By 2017, even the IFS was rubbishing your claim;
            Its all a little embarrassing for you.

            (2) Your This is Money Article.
            Even more embarrassing for you, this article is actually two years older than your Guardian one despite you claiming it was “a really up to date analysis”. It even describes how “other nations have seen their standard of living rise in that time, and Britain’s slide will renew fears that we are taking longer to recover from the financial crisis than rival countries”. This article you have cited as evidence of the veracity of your claim that “as part of the U.K. our standards of living are constantly improving” actually gives the lie to it and backs up my statement instead. Did you even read it before you cited it?

            (3) Your Graph.
            This is perhaps the most embarrassing yet. To reiterate, you claimed “as part of the U.K. our standards of living are constantly improving”. I claimed that was nonsense and that “there is clearly no guarantee of either high or improving living standards within the UK”. I even claimed it was a ” simple demonstrable fact”. In response you posted a link to a graph you triumphantly believed proved your point. However, your graph does indeed show a marked decrease in real disposable income after 2008 and also shows that the latest figure for 2017 is still lower than in 2008 and falling. Unbelievably (but given past performance …. maybe not) in trying to prove your point, you have actually furnished me with the evidence to show it for the nonsense it is.

            I can only therefore conclude, J*msie, that you have been making spurious claims …. again …. and the evidence, kindly furnished by yourself, is there to prove it. Any other “facts” you care to share with us should be treated with that context in mind.

  4. Voline says:

    The English seem to feel bizarrely detached from the Troubles, as if the conflict had no consequences for them at all. Harrod’s and the Old Bailey are not in Ireland.

  5. SleepingDog says:

    Today I encountered the first episode of Al Murray’s Why Does Everyone Hate the English, and a summary of Emile Durkheim’s views on sacred symbols of national unity protected by taboos.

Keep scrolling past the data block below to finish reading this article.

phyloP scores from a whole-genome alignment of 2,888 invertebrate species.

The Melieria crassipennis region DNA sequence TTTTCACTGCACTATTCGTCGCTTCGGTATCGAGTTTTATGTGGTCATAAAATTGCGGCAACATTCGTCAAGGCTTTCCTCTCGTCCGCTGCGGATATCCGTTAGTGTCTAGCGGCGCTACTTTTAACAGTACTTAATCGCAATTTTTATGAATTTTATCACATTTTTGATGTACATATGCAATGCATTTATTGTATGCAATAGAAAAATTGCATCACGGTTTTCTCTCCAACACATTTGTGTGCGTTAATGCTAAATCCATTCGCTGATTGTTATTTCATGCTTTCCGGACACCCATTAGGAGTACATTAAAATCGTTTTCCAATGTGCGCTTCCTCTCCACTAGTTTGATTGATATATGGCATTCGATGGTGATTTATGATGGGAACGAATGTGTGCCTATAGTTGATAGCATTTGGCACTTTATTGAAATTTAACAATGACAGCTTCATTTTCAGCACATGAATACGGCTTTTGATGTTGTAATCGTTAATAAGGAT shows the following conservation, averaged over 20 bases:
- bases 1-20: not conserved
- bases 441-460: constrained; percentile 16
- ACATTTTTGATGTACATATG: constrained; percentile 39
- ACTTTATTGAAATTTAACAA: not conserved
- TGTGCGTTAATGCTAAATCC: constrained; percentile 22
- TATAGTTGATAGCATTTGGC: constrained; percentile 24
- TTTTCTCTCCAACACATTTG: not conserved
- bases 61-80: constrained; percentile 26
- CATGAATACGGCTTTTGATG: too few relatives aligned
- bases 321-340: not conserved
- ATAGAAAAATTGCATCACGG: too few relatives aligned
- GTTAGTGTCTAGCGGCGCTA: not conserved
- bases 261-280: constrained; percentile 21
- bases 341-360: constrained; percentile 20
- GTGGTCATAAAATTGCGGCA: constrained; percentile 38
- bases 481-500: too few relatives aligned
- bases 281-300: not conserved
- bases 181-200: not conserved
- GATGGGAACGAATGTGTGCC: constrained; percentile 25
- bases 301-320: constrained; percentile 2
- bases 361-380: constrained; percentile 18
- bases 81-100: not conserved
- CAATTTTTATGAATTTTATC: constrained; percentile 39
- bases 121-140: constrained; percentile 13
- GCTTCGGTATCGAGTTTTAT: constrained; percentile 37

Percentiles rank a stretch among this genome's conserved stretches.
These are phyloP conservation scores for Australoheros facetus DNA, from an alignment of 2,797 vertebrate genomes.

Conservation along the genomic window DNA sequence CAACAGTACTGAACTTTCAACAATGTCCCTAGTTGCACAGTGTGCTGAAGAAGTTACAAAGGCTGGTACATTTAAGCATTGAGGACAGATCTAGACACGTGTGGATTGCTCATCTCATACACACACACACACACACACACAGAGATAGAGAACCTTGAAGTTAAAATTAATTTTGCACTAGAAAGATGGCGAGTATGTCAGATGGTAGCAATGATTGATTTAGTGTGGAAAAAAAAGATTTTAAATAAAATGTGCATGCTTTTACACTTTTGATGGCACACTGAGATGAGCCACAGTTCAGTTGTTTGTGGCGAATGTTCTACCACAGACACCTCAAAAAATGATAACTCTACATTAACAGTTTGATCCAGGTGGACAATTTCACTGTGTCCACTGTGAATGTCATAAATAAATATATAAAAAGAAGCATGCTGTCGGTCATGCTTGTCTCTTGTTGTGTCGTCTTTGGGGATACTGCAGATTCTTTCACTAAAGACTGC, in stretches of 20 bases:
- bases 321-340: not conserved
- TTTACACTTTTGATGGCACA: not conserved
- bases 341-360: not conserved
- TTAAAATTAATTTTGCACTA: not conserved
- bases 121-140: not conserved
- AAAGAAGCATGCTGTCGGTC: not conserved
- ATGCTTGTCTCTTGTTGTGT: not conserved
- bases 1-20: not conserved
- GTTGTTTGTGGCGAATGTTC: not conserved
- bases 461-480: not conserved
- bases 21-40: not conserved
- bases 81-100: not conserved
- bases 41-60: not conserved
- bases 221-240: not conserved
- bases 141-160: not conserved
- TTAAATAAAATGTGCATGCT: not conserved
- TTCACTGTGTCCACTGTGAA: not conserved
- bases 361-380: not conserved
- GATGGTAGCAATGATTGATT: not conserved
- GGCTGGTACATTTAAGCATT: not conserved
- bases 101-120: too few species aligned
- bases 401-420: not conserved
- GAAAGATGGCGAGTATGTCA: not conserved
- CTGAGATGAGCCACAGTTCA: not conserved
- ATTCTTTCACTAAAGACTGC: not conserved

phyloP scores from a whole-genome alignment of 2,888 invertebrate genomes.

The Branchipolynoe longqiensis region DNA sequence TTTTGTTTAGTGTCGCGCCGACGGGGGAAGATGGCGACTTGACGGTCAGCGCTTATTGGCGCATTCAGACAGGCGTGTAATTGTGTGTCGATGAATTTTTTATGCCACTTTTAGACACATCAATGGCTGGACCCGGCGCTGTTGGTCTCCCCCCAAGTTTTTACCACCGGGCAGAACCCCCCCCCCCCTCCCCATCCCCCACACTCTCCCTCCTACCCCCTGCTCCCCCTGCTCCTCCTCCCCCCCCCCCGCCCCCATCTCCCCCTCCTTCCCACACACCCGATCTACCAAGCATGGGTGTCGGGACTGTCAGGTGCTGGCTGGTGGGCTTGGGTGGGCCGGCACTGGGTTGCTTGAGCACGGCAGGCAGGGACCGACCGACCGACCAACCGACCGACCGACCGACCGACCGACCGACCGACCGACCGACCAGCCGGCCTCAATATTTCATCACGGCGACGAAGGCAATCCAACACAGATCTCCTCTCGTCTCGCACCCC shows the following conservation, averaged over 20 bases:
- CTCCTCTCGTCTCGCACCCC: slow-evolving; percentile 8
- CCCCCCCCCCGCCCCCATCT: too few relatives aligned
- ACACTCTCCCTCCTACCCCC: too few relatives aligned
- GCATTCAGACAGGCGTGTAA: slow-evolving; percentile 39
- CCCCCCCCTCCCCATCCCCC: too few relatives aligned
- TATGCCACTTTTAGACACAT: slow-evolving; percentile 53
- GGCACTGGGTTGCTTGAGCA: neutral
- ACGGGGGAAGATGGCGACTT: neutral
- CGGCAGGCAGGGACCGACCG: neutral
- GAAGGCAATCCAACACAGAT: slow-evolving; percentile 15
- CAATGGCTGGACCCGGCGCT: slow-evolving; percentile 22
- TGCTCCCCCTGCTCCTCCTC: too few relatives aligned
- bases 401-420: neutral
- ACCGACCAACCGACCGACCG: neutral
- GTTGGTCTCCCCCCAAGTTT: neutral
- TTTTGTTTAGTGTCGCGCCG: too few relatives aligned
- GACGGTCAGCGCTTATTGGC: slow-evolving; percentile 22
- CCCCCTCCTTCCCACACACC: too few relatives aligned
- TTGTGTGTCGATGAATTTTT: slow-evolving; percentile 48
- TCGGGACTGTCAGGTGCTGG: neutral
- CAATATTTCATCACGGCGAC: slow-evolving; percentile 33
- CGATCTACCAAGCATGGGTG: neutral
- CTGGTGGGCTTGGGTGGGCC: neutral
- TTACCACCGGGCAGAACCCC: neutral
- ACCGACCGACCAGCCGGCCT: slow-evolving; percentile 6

If someone wanted Scotland to part ways with England, then it might make sense to concentrate on these sacred symbols, discuss and challenge them openly, to see if there is a genuine difference in how people in England and Scotland view and engage with them. People talk about and often deride Westminster, it may be a totem but not a particularly sacred one. But behind Westminister is the British Constitution, the Monarchy, the Civil Service with its Oath of Silence-Unto-Death and all the militarism, elitism and residual imperialism that regularly goes unchallenged. If large numbers of Scots want to cling on to these sacred symbols, maybe the Union is not going to break up any time soon.

    As an aside, it was interesting to hear Al Murray (in his pub landlord persona) describe the English invaders’ war crimes at Agincourt (slaughtering their French noble prisoners) as “changing the rules of the game” (if I recall). Of course, there were some Scots in that army too.

    1. Graeme Purves says:

      That bizarre series certainly seems to reflect the zeitgeist of England’s curious sense of grievance. But the weirdest aspect of it is that the Scottish perspective is provided by… er… Fred MacAulay – the SpongeBob of edgy comedy.

      1. Me Bungo Pony says:

        I’ve yet to see the episode featuring Mr MacAuley, but I doubt he will provide a “challenging” foil to Mr Murray. He’s a pleasant enough chap, Mr MacAuley, and amusing to listen to, but very much a Conservative and Unionist. Nobody’s perfect 🙂